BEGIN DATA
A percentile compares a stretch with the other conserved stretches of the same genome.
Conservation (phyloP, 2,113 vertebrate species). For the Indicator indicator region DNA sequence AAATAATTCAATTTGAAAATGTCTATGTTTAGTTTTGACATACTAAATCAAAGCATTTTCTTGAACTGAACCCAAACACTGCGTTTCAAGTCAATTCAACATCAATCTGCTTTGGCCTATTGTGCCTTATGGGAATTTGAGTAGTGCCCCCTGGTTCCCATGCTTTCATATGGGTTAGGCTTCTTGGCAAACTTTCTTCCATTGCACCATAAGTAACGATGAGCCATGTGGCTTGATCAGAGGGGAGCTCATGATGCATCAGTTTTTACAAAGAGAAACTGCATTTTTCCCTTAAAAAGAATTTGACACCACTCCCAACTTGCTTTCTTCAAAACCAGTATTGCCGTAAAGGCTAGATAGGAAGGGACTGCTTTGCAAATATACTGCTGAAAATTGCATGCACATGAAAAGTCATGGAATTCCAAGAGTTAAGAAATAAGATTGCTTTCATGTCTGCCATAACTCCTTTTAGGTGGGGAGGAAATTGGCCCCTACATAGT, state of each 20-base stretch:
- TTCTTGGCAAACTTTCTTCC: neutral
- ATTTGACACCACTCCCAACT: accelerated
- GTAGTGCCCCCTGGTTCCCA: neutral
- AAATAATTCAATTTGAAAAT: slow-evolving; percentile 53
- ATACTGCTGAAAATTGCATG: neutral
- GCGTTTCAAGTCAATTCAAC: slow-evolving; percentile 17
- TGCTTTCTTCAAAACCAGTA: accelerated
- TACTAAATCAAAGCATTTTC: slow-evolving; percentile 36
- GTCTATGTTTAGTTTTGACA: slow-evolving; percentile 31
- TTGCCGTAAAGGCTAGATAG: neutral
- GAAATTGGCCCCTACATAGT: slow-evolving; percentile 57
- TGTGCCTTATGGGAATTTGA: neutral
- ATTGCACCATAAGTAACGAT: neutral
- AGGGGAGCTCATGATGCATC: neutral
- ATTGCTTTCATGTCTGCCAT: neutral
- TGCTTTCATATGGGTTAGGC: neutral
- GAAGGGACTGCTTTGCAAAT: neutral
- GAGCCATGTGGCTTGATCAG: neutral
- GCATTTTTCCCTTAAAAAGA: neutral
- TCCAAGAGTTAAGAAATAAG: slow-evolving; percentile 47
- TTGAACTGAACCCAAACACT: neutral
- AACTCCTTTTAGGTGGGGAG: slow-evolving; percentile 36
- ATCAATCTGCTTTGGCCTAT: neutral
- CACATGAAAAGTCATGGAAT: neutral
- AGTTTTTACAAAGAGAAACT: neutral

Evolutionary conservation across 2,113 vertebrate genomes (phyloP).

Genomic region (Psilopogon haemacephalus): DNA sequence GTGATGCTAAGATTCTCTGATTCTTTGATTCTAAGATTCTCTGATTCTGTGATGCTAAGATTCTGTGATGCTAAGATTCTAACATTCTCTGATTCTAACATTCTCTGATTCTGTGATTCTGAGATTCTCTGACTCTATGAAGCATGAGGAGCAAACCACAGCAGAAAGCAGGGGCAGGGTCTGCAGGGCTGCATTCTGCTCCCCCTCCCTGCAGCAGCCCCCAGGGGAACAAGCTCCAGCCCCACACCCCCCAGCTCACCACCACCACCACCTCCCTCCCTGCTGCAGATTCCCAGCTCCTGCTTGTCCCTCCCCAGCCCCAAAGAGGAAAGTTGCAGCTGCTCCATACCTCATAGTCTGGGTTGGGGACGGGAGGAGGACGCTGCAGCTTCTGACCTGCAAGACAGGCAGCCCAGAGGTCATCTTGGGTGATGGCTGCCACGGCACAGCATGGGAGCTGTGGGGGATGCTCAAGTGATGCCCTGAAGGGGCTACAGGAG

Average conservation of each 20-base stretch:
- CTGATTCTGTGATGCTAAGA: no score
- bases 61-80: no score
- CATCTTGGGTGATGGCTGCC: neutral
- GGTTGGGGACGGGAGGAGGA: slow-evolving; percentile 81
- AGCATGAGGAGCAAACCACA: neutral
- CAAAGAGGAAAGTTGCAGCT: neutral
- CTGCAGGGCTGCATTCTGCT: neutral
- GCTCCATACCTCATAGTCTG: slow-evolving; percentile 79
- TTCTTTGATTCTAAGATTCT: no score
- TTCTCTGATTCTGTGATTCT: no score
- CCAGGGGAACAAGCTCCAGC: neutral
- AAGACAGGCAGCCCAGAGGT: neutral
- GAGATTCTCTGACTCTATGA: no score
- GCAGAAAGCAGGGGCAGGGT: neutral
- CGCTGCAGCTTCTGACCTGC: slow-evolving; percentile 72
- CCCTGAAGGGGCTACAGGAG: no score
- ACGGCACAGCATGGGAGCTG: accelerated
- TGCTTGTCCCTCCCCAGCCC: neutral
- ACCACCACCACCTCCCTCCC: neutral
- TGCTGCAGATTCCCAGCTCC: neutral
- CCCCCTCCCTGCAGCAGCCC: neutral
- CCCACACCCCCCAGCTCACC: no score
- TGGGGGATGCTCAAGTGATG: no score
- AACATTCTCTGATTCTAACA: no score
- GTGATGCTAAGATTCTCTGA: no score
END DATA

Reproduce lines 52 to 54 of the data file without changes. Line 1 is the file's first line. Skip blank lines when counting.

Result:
- CCCACACCCCCCAGCTCACC: no score
- TGGGGGATGCTCAAGTGATG: no score
- AACATTCTCTGATTCTAACA: no score